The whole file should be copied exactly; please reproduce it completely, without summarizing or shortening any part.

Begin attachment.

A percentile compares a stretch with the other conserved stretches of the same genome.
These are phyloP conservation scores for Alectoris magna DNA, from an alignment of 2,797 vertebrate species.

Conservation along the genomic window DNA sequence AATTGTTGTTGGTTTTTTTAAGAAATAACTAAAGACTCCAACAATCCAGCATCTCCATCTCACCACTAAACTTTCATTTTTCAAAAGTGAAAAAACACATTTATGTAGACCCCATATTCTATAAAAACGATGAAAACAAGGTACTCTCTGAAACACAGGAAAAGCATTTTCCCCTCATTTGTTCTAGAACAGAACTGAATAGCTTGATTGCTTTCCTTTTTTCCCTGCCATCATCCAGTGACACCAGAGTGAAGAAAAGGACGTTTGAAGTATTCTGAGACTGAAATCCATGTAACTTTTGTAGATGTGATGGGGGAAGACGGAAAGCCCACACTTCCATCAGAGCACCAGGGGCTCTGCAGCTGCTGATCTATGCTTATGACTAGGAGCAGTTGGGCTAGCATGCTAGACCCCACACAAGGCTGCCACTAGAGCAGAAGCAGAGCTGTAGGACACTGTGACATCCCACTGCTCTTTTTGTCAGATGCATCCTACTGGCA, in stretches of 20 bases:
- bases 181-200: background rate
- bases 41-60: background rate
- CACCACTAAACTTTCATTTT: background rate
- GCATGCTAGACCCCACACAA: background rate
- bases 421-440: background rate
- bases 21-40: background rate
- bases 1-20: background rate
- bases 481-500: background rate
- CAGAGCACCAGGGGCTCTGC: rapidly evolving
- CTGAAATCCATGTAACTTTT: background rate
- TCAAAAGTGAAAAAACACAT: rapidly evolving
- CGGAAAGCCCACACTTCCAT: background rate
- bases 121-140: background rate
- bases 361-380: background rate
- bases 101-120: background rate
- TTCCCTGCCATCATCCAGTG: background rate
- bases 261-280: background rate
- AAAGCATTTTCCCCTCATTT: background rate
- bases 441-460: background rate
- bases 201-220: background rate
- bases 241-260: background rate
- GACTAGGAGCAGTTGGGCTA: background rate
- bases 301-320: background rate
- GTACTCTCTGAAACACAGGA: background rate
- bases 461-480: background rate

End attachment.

A percentile compares a stretch with the other conserved stretches of the same genome.
These are phyloP conservation scores for Alectoris magna DNA, from an alignment of 2,797 vertebrate species.

Conservation along the genomic window DNA sequence AATTGTTGTTGGTTTTTTTAAGAAATAACTAAAGACTCCAACAATCCAGCATCTCCATCTCACCACTAAACTTTCATTTTTCAAAAGTGAAAAAACACATTTATGTAGACCCCATATTCTATAAAAACGATGAAAACAAGGTACTCTCTGAAACACAGGAAAAGCATTTTCCCCTCATTTGTTCTAGAACAGAACTGAATAGCTTGATTGCTTTCCTTTTTTCCCTGCCATCATCCAGTGACACCAGAGTGAAGAAAAGGACGTTTGAAGTATTCTGAGACTGAAATCCATGTAACTTTTGTAGATGTGATGGGGGAAGACGGAAAGCCCACACTTCCATCAGAGCACCAGGGGCTCTGCAGCTGCTGATCTATGCTTATGACTAGGAGCAGTTGGGCTAGCATGCTAGACCCCACACAAGGCTGCCACTAGAGCAGAAGCAGAGCTGTAGGACACTGTGACATCCCACTGCTCTTTTTGTCAGATGCATCCTACTGGCA, in stretches of 20 bases:
- bases 181-200: background rate
- bases 41-60: background rate
- CACCACTAAACTTTCATTTT: background rate
- GCATGCTAGACCCCACACAA: background rate
- bases 421-440: background rate
- bases 21-40: background rate
- bases 1-20: background rate
- bases 481-500: background rate
- CAGAGCACCAGGGGCTCTGC: rapidly evolving
- CTGAAATCCATGTAACTTTT: background rate
- TCAAAAGTGAAAAAACACAT: rapidly evolving
- CGGAAAGCCCACACTTCCAT: background rate
- bases 121-140: background rate
- bases 361-380: background rate
- bases 101-120: background rate
- TTCCCTGCCATCATCCAGTG: background rate
- bases 261-280: background rate
- AAAGCATTTTCCCCTCATTT: background rate
- bases 441-460: background rate
- bases 201-220: background rate
- bases 241-260: background rate
- GACTAGGAGCAGTTGGGCTA: background rate
- bases 301-320: background rate
- GTACTCTCTGAAACACAGGA: background rate
- bases 461-480: background rate